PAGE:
The Kansas City jazz scene started 2015 in a pretty good place. There were plenty of venues, lots of places to hear music on any given night. There were bands big and small, established artists thriving, and new artists popping out of the woodwork.
At its best, it felt like a lively scene, indeed. At its worst, it felt like a scene on a plateau — things were far from bad, but they weren’t getting better. Sometimes there seemed to be a shortage of innovation or freshness. It was still a very scenic plateau, even if there was no clear way to get to a higher altitude.
Now that 2016 is arriving, let’s survey the landscape and say — what the heck happened?
Those same players are still out there. The same bands big and small, the same masters, the same journeymen. But there seem to be fewer places and opportunities to hear them.
We’ve slid down the hill. And it sure would be nice to be back up on that plateau.
Kansas City lost two of its major jazz clubs in 2015. Problems with the building and the landlord put Take Five out of commission. We fervently hope it’s merely on a “set break” until a new place can be found. That venue is sorely missed.
We also lost the Broadway Jazz Club, to the surprise of pretty much no one. The Broadway had more than its share of business problems, and many of them seemed to be self-inflicted. Still, the room was good for jazz, the sound was wonderful, and there are some good musical memories.
And we lost the alternative-jazz series at the RecordBar, scene of some courageous musical explorations. Hearing the People’s Liberation Big Band there was one of this writer’s very favorite things to do, period.
Fortunately, none of those 2015 losses can be blamed on a lack of audience.
At least there was one gain in 2015, the appearance of jazz at the Art Factory, way out south in Johnson County. Any time you can get jazz presented south of Interstate 435, it’s an achievement.
But the losses continue to hurt.
Perhaps they’ll be offset by further gains in 2016. Maybe (fingers crossed) a return of Take Five at a new site, maybe a surprise or two or three.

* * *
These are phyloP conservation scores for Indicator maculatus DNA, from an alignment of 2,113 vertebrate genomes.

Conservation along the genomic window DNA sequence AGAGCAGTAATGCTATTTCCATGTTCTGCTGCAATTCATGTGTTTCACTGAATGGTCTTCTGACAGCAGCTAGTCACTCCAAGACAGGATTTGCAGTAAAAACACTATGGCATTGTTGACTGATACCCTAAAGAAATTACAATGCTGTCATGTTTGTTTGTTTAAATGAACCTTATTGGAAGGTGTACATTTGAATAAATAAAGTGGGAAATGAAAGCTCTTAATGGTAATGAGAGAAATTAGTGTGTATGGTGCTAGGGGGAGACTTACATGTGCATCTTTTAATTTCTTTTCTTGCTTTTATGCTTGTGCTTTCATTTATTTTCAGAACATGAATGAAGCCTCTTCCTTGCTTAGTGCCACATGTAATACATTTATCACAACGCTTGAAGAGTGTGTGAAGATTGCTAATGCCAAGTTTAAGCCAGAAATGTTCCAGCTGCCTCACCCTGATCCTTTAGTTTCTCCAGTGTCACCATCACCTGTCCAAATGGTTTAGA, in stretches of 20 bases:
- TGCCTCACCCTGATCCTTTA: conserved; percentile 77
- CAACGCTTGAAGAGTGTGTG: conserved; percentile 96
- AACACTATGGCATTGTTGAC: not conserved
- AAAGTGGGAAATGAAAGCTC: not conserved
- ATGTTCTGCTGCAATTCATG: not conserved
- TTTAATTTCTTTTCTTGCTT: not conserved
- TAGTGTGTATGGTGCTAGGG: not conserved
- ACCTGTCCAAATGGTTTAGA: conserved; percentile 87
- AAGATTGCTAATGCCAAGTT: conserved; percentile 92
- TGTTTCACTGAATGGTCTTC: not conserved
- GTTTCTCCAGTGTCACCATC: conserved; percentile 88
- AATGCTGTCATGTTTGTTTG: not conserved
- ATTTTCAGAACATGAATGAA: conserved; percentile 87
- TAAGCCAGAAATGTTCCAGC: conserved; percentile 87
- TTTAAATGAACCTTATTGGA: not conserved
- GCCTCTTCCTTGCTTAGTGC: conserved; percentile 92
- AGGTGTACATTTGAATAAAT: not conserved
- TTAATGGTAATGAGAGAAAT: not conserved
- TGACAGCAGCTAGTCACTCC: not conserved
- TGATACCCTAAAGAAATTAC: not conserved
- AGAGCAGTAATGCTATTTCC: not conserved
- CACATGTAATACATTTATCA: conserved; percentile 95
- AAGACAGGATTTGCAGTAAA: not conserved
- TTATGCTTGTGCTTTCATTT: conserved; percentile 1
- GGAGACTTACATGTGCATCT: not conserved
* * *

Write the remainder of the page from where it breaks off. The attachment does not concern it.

Bobby Watson likes to tell his students that if you don’t have a gig, you have to make your own gig. And many musicians around town are very good at making gigs happen in surprising places and ways. We need that right now.
Here’s hoping for surprises — that this de-evolution can be turned into a good evolution soon.
But hoping for gains is never enough. The venues cease to exist, the artists are discouraged from working at their art, without an audience. That’s you.
Maybe more than at any time in the last decade or so, it’s time to renew our commitment to jazz in Kansas City — by being the thriving, growing audience that a thriving, growing scene deserves. By being present as the music is made, by opening our wallets to support the places that present it, and by bringing some friends along for the experience.
No more backsliding. Not in 2016. Not ever.
▪ The Blue Room, 1600 E.18th St., has a saxophone showcase with Mike Herrera, Houston Smith and Ernest Melton at 7 p.m. Monday. Guitarist Max Berry is on at 7 p.m. Thursday. The Sons of Brasil perform at 8:30 p.m. Friday, and bassist James Ward’s band appears at 8:30 p.m. Saturday.
▪ The Green Lady Lounge, 1809 Grand Blvd., has the Foundation 627 Big Band at 8:30 p.m. Sunday; drummer Kevin Frazee’s trio at 9 p.m. Monday; a CD release party for a newcomer to the KC scene, pianist Matt Villinger, at 9 p.m. Tuesday; the New Jazz Order big band at 7 p.m. Wednesday, followed by organist Ken Lovern’s OJT at 9 p.m.; saxophonist Brett Jackson’s quartet at 9 p.m. Thursday; pianist Tim Whitmer at 5:30 p.m. Friday, followed by organist Chris Hazelton’s Boogaloo 7 at 9 p.m. and OJT at 10 p.m.; and another CD release party, for guitarist Matt Hopper, at 6 p.m. Saturday, followed by OJT at 9:30 p.m.
▪ Stride pianist Bram Wijnands is featured on the next installment of the Spirituality and All That Jazz concert series, at 7 p.m. Wednesday at Unity Temple on the Plaza, 707 W. 47th St.
Joe Klopus, 816-234-4751